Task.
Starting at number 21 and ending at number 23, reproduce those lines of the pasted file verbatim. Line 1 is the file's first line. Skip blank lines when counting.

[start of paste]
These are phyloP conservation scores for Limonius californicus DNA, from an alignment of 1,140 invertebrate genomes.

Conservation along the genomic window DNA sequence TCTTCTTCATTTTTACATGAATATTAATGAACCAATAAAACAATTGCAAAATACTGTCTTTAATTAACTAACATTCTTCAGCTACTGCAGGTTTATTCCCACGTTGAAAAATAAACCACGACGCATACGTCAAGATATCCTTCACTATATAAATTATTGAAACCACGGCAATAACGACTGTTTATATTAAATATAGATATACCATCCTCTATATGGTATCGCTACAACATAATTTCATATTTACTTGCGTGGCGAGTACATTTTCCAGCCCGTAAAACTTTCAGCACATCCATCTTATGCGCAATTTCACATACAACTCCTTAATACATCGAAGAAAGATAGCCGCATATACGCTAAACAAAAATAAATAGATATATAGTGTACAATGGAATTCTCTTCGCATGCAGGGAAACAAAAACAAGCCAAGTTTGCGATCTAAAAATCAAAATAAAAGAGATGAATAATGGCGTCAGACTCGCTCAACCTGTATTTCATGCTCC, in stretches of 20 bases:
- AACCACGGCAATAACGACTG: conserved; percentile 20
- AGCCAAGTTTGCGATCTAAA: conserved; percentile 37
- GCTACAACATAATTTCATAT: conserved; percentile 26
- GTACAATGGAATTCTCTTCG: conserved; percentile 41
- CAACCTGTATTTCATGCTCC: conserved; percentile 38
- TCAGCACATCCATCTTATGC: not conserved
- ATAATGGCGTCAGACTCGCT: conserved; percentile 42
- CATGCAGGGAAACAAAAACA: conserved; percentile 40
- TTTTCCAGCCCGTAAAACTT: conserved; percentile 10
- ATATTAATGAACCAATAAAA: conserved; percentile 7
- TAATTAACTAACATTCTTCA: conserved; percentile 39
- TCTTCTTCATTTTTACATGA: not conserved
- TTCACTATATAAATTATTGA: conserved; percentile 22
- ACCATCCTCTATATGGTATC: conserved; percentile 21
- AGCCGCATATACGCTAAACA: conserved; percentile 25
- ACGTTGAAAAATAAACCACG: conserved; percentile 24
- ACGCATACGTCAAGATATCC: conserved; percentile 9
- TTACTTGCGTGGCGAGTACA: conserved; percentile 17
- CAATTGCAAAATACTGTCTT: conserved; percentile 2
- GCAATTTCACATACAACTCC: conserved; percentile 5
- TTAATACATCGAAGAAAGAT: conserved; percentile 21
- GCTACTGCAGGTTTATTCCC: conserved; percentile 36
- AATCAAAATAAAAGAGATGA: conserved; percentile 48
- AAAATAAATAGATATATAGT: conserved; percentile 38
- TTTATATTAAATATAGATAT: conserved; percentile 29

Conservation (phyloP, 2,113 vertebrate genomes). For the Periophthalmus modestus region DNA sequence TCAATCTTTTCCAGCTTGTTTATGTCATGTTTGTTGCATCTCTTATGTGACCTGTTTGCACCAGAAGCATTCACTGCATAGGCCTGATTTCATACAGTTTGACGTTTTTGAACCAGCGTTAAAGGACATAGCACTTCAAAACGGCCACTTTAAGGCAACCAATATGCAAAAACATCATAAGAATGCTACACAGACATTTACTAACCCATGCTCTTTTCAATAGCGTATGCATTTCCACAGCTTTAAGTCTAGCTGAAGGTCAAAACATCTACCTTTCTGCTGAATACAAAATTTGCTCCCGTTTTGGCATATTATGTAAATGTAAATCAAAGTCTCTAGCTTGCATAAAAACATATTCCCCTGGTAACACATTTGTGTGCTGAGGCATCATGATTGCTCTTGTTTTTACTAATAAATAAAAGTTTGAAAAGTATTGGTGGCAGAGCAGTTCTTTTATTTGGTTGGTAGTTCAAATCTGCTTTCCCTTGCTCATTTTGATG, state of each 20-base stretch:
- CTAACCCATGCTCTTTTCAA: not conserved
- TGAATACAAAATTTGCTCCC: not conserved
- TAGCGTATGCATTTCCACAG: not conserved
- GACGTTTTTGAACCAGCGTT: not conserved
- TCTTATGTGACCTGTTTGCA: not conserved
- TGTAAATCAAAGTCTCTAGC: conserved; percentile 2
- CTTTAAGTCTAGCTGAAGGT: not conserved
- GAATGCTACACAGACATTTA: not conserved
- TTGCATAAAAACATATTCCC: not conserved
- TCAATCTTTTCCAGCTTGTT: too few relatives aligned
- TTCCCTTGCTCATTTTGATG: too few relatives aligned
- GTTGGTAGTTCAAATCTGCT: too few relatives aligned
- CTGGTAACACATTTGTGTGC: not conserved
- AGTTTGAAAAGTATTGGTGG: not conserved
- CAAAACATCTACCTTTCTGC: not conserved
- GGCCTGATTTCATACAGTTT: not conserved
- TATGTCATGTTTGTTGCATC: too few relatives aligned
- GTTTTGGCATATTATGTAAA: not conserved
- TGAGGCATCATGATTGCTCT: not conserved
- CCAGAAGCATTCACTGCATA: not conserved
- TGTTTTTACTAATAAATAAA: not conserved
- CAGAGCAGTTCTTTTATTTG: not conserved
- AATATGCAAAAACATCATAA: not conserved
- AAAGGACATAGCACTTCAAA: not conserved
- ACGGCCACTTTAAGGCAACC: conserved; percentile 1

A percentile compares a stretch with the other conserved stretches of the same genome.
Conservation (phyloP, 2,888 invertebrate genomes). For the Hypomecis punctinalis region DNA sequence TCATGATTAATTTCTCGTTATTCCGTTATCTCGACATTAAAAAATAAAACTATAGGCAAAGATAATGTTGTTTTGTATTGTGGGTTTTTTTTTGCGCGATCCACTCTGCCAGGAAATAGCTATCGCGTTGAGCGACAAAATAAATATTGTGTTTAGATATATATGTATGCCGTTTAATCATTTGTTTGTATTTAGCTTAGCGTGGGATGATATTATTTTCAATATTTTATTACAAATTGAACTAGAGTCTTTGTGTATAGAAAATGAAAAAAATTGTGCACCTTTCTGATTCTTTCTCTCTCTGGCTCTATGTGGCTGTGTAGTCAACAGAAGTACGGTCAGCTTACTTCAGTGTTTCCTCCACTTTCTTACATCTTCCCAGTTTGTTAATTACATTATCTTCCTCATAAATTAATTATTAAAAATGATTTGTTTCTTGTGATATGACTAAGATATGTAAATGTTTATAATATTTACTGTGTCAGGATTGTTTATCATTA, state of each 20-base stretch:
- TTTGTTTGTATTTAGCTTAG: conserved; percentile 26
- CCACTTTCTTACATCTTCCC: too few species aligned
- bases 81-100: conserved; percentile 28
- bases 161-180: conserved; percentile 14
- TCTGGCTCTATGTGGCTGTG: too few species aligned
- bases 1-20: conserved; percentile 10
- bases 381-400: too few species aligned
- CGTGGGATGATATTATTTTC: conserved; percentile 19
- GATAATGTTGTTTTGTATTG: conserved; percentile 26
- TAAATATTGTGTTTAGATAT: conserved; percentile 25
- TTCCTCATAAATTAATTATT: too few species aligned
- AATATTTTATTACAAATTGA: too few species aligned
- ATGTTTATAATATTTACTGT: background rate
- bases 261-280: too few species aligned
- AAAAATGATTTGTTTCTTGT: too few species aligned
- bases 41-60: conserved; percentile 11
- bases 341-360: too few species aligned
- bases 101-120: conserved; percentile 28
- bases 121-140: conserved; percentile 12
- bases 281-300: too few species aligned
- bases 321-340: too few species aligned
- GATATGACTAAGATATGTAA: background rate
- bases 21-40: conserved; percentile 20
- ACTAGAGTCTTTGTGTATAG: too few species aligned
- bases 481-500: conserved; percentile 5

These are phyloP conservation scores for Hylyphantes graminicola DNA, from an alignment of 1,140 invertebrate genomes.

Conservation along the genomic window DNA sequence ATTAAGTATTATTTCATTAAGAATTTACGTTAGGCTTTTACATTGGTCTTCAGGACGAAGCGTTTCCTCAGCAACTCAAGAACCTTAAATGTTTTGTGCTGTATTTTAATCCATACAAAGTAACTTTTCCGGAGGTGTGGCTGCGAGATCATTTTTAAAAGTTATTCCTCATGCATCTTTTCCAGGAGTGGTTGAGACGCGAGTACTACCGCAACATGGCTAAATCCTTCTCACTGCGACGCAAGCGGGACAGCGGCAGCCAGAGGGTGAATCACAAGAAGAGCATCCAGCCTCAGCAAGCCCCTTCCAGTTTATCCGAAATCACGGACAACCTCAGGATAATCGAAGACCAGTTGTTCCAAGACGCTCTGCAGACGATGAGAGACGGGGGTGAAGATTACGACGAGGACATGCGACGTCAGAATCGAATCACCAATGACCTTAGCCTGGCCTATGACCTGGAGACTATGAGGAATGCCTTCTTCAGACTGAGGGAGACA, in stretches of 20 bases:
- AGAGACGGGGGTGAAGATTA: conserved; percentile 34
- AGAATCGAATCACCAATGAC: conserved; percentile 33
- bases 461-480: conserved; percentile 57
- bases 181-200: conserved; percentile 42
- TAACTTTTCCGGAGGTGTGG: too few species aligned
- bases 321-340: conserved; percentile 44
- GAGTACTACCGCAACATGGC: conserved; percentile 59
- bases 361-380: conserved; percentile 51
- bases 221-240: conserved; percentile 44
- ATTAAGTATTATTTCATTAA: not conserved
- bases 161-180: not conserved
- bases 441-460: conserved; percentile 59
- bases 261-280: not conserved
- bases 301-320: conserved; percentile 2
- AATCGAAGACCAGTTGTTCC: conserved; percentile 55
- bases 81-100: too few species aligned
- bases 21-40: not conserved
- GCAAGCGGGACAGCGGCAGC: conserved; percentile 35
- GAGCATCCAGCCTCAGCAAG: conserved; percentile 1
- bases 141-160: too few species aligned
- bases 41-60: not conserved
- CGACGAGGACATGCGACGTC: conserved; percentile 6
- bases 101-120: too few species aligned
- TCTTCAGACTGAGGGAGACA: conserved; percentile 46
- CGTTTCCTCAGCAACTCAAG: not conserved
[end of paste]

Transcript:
- CAATTGCAAAATACTGTCTT: conserved; percentile 2
- GCAATTTCACATACAACTCC: conserved; percentile 5
- TTAATACATCGAAGAAAGAT: conserved; percentile 21